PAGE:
Despite studying English Literature at GCSE, A-level and at degree level, I somehow managed to avoid focusing on Hamlet. I much preferred the comedies: Twelfth Night, Much Ado About Nothing, All’s Well That Ends Well, A Midsummer Night’s Dream… all those obviously light-hearted stories that had a hint of darkness underneath it all, but were dominated by bright, sparkling, entertaining laughter.
The first thing about director Robert Icke and actor Andrew Scott’s portrayal of Hamlet that struck me, was that it was surprisingly funny and there were lots of moments of genuine humour. This could be down to Scott who has been quoted as saying, “Any acting without humour is mind-numblingly boring. If there’s no comedy, there’s no tragedy. You have to have the lightness in it, otherwise there’s no darkness.” Too true. Scott conveys this subtly, contrasting the serious scenes with a lighter tone, while still demonstrating his pain and inner turmoil, and the contrast is ultimately moving.
With live video feeds, CCTV screens, and the contemporary Scandi-style set, the play feels accessible and immediate. As Scott said in an interview, the language of the play is conversational: “speak it trippingly on the tongue…” and with Bob Dylan and Laura Marling providing the folky soundtrack, this all serves to brings the story closer to today’s audiences, making it gripping and involving.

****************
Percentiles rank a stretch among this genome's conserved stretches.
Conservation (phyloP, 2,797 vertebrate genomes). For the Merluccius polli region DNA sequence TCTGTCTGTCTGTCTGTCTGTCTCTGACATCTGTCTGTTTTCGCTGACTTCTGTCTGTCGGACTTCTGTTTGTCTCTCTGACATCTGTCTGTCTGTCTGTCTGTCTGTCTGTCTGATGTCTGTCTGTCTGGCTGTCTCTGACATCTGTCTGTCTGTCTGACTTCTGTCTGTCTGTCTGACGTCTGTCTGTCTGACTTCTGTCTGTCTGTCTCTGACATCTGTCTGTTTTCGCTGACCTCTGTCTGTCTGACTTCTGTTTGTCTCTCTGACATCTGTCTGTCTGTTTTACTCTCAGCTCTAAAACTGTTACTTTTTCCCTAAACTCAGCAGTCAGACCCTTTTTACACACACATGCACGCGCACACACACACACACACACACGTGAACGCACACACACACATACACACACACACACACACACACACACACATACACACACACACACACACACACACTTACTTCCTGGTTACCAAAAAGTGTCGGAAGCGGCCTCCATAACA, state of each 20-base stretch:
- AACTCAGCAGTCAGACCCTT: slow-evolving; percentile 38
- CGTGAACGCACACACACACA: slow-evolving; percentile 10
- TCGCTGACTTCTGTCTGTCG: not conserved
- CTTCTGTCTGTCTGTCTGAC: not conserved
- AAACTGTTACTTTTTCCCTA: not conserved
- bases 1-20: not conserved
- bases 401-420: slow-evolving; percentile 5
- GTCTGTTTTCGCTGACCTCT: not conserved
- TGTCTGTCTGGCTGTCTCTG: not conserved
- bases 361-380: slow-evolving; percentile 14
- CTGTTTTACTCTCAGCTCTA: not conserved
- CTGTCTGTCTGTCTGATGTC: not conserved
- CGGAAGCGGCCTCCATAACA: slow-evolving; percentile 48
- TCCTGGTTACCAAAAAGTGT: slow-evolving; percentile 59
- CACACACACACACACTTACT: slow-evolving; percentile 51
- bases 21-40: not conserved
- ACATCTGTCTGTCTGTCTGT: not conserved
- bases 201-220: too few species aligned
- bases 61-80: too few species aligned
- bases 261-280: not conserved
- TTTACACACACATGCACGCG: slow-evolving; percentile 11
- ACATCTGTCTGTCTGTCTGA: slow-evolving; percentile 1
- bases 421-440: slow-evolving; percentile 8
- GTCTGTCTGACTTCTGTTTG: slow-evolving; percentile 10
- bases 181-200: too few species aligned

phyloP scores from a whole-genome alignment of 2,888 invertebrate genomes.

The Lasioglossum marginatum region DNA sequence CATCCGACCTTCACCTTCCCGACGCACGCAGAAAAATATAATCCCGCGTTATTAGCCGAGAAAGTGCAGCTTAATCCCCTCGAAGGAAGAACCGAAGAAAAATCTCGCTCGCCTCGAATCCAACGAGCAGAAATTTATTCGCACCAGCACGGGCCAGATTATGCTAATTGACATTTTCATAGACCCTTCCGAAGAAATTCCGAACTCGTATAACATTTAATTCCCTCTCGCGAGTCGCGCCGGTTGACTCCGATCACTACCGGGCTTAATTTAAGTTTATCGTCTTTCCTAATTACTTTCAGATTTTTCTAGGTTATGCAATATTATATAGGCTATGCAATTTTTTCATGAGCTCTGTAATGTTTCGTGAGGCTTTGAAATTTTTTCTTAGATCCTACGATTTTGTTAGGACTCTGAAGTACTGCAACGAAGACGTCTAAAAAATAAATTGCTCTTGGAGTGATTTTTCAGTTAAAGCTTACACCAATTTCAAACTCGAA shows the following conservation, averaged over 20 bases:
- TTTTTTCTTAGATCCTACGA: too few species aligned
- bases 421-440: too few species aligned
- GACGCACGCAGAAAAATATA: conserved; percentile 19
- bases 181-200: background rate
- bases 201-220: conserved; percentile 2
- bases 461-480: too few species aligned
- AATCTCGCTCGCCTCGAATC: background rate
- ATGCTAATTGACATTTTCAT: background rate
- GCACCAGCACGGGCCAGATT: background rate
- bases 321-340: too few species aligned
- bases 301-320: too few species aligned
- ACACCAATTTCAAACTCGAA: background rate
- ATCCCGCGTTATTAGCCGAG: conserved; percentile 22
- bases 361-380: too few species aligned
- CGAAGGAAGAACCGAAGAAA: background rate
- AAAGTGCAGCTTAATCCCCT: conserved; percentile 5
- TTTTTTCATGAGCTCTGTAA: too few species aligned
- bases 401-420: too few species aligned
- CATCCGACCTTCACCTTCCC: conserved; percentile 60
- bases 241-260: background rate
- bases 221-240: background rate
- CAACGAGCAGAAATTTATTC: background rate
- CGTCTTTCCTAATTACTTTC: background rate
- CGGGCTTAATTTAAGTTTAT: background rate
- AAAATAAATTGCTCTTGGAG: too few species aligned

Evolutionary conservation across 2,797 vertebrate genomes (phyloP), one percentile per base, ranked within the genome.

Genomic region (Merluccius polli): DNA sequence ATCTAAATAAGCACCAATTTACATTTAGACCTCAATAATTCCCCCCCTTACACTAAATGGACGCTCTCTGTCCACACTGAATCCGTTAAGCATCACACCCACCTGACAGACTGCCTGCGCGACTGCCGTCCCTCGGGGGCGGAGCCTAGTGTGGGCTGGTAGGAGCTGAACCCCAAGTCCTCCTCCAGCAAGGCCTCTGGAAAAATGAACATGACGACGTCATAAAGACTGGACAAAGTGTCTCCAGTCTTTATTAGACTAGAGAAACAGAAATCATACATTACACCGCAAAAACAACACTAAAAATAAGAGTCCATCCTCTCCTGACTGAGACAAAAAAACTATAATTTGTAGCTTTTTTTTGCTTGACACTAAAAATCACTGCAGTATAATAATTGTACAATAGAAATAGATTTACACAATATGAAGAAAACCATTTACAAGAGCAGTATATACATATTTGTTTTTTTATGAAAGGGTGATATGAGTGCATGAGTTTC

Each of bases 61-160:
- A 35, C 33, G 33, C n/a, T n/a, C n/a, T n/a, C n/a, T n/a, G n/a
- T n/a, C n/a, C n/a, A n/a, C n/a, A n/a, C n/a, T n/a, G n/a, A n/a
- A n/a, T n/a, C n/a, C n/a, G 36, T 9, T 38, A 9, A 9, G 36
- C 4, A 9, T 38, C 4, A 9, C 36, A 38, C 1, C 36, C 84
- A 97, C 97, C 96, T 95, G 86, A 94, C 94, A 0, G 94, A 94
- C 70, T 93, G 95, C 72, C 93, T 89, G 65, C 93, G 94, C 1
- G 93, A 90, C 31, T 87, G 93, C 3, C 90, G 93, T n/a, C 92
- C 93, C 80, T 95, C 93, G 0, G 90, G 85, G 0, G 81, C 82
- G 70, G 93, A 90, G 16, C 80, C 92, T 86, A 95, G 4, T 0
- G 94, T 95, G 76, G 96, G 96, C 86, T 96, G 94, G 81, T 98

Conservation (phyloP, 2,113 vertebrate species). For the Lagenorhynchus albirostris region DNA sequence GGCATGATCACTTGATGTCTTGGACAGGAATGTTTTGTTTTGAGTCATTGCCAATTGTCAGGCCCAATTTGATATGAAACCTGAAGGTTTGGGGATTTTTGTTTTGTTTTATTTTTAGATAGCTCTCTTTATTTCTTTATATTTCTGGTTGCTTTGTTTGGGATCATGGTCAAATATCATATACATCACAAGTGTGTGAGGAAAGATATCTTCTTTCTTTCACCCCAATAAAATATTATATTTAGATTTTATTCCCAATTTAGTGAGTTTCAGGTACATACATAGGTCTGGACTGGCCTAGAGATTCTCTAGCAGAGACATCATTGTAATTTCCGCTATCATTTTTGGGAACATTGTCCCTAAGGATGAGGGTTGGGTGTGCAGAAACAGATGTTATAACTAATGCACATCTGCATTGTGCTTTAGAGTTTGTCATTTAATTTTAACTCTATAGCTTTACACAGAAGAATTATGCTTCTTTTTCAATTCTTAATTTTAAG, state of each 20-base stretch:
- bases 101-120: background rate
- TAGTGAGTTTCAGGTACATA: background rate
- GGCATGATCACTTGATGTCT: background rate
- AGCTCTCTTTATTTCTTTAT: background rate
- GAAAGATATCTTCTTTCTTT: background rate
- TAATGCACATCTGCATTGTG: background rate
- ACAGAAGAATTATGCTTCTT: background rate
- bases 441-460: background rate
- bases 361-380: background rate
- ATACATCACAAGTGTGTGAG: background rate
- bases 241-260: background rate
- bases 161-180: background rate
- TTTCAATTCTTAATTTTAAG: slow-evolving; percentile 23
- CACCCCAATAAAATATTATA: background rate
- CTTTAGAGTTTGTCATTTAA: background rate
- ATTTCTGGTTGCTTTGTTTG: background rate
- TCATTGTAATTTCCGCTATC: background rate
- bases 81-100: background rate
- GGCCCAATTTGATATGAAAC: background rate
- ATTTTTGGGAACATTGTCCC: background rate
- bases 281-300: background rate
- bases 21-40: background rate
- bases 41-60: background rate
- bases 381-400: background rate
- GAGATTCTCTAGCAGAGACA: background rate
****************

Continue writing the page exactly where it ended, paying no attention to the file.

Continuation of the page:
It’s refreshing to hear those famous lines “To be or not to be… to sleep, perchance to dream” spoken in Scott’s soft, lilting Dublin accent; you get the sense this Hamlet is his own interpretation, that he’s tuning into heartfelt emotions, and that he is not intimidated by those actors who have played the role before, and that there is always a chance for a reinterpretation when it is done with such genuine passion.
The rest of the cast is brilliant too; Juliet Stevenson is a convincing Gertrude and Jessica Brown Findlay is a tortured Ophelia, whose descent into madness is particularly moving. Plus, Angus Wright as a quietly menacing Claudius and Peter Wight as a comedic but ultimately tragic Polonius “neither a beggar nor a lender be…”, all fill out the tale, making it a deep and rounded experience.
Hamlet is at the Harold Pinter theatre until 2 September 2017. For tickets, visit hamletwestend.com
This article first appeared on psychologies.co.uk